Okamiden Hands-On PreviewBy Patrick Klepek - Posted Apr 21, 2010
I'll begin with an admission: I haven't really played Okami. Not out of disinterest, it was just one of many games crossed my desk only to be buried under a mound of other games. In essence, I was among the many who found themselves saying "crap, I should have played that." Fortunately, Capcom is giving me a chance to redeem myself with DS-bound Okamiden.
At the beginning of the Okamiden presentation at Captivate 2010 last week, the company wanted to make it very clear that the game is considered a full-fledged a sequel to Okami. This isn't a spin-off meant to appeal to a difference audience. Rather, Capcom believes they were onto something with the original Okami, but for whatever reason, it didn't connect with enough gamers and placing it on a platform with a wider audience (the DS) might help this time.
That said, Okamiden certainly plays like a sequel to Okami and thanks to the brush gameplay being transferred to the DS touch screen, Okamiden actually feels like a much more natural application of the mechanics from the original game. Of the limited time I spent with Okami on PlayStation 2 and Wii, painting the brush strokes always felt a little...off. That's not the case with Okamiden, however, as the stylus is actually outlining the various brush designs.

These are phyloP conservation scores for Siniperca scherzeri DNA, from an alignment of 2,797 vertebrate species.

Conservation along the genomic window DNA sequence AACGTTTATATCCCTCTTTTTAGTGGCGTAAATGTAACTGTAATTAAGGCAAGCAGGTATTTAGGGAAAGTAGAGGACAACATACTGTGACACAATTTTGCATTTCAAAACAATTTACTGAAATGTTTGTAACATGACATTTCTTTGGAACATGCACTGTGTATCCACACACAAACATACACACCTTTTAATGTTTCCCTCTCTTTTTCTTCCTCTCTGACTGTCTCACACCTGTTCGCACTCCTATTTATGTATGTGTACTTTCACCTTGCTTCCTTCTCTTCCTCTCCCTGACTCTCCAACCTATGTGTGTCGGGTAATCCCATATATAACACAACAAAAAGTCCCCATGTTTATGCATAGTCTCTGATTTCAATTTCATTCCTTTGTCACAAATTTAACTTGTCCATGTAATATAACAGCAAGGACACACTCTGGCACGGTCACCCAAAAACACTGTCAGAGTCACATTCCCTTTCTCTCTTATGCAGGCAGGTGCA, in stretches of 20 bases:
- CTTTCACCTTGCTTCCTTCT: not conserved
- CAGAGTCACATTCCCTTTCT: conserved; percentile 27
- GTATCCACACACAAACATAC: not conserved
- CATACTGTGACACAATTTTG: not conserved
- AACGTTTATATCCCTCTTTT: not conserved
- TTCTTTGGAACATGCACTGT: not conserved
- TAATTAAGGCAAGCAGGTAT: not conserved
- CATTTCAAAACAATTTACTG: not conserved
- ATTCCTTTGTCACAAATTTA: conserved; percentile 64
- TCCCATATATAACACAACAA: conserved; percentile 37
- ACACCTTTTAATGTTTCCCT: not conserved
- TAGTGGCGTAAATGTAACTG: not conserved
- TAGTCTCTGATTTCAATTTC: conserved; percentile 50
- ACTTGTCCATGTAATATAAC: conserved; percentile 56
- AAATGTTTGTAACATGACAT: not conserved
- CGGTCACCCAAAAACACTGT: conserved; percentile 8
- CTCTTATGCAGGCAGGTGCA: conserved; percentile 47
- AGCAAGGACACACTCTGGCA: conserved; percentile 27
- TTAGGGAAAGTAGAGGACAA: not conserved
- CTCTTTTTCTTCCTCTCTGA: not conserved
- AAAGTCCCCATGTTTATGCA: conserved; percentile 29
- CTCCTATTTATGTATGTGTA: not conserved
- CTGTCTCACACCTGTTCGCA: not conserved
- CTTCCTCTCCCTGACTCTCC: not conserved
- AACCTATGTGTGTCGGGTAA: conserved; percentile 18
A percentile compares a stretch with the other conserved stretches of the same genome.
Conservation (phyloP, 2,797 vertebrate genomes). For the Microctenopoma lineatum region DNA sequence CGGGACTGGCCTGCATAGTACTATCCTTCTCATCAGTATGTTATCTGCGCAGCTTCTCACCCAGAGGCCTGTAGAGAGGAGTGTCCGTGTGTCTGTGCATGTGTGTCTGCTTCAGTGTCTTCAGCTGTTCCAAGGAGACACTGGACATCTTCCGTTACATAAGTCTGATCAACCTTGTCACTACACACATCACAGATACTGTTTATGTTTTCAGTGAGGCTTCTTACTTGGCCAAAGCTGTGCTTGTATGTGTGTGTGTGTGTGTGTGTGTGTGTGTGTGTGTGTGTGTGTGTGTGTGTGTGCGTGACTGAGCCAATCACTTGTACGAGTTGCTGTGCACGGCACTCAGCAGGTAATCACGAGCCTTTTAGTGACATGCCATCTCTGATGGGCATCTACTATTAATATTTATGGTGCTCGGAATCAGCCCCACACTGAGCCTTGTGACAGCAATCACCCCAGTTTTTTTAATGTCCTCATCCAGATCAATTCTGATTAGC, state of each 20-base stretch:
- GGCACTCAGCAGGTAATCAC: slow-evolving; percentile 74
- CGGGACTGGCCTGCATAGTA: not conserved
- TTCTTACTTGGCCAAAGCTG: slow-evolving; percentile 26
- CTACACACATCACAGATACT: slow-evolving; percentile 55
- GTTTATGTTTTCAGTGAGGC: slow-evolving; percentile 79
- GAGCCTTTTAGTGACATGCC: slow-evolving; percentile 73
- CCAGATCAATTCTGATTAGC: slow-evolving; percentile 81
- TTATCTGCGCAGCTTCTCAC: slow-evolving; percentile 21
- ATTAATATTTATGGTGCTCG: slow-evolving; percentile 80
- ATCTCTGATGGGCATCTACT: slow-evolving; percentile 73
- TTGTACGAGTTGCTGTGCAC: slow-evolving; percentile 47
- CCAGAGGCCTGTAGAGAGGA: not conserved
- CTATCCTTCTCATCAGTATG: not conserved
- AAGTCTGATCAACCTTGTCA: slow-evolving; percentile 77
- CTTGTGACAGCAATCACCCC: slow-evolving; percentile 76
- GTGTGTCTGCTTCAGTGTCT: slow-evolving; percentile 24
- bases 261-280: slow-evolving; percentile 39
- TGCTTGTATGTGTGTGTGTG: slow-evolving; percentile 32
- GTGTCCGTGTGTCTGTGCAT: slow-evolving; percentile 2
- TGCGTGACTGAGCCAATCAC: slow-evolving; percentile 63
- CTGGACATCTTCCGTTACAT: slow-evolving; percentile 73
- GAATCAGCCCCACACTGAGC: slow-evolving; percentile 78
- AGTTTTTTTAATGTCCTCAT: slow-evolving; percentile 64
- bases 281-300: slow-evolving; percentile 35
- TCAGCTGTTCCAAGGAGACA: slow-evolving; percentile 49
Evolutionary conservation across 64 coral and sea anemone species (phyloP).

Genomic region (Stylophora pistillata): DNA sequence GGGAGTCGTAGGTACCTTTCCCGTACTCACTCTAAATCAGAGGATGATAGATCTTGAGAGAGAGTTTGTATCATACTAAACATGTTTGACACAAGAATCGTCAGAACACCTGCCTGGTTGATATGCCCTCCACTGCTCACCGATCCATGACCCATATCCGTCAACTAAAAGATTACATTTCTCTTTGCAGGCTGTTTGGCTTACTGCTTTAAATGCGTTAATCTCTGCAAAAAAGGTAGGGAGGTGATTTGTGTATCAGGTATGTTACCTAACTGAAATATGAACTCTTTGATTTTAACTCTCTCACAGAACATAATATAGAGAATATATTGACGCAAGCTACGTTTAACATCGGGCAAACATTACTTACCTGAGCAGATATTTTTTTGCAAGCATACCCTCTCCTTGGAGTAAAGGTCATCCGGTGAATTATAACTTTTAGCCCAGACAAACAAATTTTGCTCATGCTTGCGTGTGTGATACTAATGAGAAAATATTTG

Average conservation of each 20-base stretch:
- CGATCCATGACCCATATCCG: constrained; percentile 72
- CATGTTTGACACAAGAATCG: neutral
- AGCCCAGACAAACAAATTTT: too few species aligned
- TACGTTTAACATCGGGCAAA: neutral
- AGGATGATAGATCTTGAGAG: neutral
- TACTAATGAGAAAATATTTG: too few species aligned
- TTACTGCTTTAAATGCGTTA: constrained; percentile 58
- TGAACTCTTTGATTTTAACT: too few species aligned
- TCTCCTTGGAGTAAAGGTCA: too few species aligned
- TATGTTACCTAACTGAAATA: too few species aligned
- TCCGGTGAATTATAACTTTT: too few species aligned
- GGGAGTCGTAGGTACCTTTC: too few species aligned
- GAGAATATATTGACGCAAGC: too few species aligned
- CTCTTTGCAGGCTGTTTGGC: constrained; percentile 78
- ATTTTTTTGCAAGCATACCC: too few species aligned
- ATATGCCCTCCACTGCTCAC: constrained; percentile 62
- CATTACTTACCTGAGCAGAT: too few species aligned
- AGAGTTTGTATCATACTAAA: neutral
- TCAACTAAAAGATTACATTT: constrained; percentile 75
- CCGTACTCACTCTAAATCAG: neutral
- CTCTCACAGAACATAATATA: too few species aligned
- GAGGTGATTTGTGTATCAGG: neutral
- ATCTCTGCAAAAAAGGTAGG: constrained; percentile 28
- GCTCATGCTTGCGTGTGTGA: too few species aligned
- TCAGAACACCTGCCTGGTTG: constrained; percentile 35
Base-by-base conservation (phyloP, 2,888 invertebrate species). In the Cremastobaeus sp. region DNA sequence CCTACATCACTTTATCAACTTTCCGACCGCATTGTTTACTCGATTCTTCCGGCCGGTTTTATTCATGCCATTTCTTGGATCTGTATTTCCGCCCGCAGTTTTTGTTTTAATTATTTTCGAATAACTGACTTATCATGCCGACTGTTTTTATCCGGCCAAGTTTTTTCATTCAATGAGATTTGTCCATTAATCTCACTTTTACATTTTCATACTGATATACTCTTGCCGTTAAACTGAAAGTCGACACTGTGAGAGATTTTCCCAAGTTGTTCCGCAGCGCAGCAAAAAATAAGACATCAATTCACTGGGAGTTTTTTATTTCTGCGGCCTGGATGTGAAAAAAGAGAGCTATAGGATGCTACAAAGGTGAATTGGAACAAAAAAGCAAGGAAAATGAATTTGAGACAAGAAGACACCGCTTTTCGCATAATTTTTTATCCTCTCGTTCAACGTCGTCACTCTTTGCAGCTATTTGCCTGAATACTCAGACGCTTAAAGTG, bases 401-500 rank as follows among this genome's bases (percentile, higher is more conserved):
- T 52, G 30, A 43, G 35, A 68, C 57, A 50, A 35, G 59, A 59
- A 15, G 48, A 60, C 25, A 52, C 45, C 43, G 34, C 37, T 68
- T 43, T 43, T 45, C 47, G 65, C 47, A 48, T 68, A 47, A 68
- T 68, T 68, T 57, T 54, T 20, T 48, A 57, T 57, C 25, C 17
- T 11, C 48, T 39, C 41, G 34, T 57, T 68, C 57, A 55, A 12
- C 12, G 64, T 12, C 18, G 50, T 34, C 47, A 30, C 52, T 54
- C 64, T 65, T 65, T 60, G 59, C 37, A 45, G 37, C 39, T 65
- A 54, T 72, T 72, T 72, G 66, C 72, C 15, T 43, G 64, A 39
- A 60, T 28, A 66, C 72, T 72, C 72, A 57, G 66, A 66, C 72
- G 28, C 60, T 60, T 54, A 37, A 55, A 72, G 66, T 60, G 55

It's quite remarkable what Capcom has pulled off with the aging DS hardware, too. There's really no reason Okamiden should look as good as it does. The art style's held up remarkably well on the DS. As we've seen with other DS games, cel shading and cartoonish looks hold up much better with the limited 3D capabilities of the system. Combine that with Okamiden's naturally beautiful aesthetics and there's something special. The environments, at least the ones at Captivate, were small and involved a decent amount of loading from room to room, but the individual areas were so good looking that it hardly became a distraction. Over time? We'll see.
Capcom did address two major complaints that were lodged against the original Okami. One, the lengthy tutorial. The Okamiden team is aware of that one and said it shouldn't be an issue. It won't take hours to get moving into the core gameplay. Two, the fairly ridiculous length of Okami's story. While Capcom said Okamiden would remain a big adventure worthy of being a named sequel to Okami, it apparently won't be nearly as long.
Like Ghost Trick, Capcom didn't let me play around with Okamiden too long. The hands-on demo lasted maybe 10 minutes before teasing a boss battle against a massive frog. Okamiden is scheduled for a release in Japan sometime before the end of the year, but sadly, we'll be waiting until 2011 for the version we can actually read. Before then, maybe I can play Okami.